Sneak Preview of Design Leadership Workshop at the IA Summit
The hardest part of design isn’t doing the design. It’s working with everyone else without wanting to run screaming for the hills.
Collaborating with smart people on challenging problems is, inevitably, fraught with conflict. Conflict can be good for creative work, moving a project forward as designers wrestle with the challenge. But not all conflict is healthy, and frankly most designers aren’t, shall we say, diplomats.
Later in March, I’m facilitating a workshop at the IA Summit on managing conflict in creative workplaces. As part of that workshop, we’ll look at the Situations – Patterns – Traits model I devised for evaluating and tackling difficult scenarios.
Managing Conflict through Patterns
Surviving Design Projects is, among other things, a little game based on that model to help designers hone their people skills. The current version of the game consists of two decks of cards: Patterns and Situations.
Situation are typical scenarios on design projects. They’re things like not having all the right inputs or working with a poorly defined business strategy.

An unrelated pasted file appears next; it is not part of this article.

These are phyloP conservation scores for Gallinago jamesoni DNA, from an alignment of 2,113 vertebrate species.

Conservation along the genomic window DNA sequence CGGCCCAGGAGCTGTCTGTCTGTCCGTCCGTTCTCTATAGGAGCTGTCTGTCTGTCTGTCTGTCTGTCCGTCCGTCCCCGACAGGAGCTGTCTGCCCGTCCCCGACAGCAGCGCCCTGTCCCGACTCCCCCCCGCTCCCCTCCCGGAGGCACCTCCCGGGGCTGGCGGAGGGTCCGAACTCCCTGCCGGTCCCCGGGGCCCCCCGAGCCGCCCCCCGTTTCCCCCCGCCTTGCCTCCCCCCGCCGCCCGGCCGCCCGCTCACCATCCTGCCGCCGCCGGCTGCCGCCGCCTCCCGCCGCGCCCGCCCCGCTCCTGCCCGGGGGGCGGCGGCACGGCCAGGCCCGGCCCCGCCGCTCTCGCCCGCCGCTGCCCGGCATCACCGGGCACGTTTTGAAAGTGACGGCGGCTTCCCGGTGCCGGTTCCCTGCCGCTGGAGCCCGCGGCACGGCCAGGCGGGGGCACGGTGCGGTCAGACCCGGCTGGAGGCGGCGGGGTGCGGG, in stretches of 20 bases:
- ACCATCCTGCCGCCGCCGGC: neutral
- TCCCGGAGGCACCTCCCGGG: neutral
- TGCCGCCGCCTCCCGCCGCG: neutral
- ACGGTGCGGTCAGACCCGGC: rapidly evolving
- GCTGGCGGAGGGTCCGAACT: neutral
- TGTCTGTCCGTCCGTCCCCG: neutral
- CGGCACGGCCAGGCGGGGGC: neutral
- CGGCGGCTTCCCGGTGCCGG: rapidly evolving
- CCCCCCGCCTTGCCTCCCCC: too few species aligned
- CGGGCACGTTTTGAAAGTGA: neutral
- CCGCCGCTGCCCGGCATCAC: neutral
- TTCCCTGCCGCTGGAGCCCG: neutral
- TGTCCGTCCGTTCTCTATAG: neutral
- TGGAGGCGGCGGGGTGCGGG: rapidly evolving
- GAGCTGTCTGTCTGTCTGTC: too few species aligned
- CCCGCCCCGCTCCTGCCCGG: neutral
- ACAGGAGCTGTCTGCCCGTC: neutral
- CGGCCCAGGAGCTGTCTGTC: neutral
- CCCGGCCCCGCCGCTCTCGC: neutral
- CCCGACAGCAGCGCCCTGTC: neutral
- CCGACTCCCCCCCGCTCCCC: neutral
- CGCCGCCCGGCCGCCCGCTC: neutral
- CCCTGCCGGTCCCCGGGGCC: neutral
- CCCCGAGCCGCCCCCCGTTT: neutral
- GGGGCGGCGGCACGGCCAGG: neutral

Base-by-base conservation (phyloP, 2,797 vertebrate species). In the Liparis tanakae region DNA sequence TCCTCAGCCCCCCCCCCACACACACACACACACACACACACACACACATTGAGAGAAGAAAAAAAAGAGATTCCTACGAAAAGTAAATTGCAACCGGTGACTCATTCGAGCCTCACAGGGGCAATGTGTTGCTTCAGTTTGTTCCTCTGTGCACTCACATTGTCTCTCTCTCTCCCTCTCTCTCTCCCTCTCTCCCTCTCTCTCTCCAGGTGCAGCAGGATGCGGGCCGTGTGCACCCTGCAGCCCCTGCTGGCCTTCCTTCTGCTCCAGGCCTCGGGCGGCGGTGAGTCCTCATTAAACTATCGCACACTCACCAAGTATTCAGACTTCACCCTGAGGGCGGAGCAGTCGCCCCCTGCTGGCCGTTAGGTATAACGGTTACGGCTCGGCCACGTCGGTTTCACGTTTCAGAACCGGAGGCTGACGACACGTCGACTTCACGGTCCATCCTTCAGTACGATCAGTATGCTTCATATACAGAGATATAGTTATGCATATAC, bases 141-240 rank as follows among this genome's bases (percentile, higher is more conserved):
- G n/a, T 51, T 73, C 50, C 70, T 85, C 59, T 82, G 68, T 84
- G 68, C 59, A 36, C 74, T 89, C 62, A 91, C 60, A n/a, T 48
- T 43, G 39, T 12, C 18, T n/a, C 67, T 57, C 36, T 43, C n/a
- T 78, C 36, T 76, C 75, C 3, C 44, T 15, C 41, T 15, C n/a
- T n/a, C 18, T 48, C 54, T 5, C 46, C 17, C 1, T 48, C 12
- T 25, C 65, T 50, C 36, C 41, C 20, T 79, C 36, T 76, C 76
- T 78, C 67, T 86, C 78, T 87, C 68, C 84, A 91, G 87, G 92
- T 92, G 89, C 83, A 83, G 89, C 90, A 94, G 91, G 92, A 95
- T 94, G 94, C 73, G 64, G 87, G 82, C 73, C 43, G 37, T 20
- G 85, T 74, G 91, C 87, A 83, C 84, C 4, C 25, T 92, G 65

Patterns are behaviors you can use to address these difficult situations. There are some classic ones like reflecting back what you heard to show that you’re listening, as well as some others I’ve gathered over the years.
How to Play
First, get a group of 5 co-workers together. Deal everyone 3 Pattern cards. Pick one person to be the Creative Director.
The Creative Director turns over the first Situation card and makes up a story about the scenario on it. Let’s say I turn over Lack of Clearly Defined Inputs. Maybe I make up this story:
Next, each player chooses a Pattern card from their hand and places it face-up next to the Situation card. Each player then describes how to apply his or her Pattern to the Situation. Let’s say one player uses “Make Educated Guesses” and describes it like this:
The Creative Director chooses which technique she would use to deal with the situation. The person who suggested the pattern gets to keep the Situation card.
At the end of the game, the person with the most Situation cards is the winner. Everyone else needs to buy him a beer. The real point, though, is to engage in a conversation in how to deal with difficult situations. The deck includes a card to encourage a discussion at the end of the game about the different situations and patterns.
So that’s it. It’s a pretty simple game, but it will definitely get you and your team talking about difficult situations in a no-strings environment.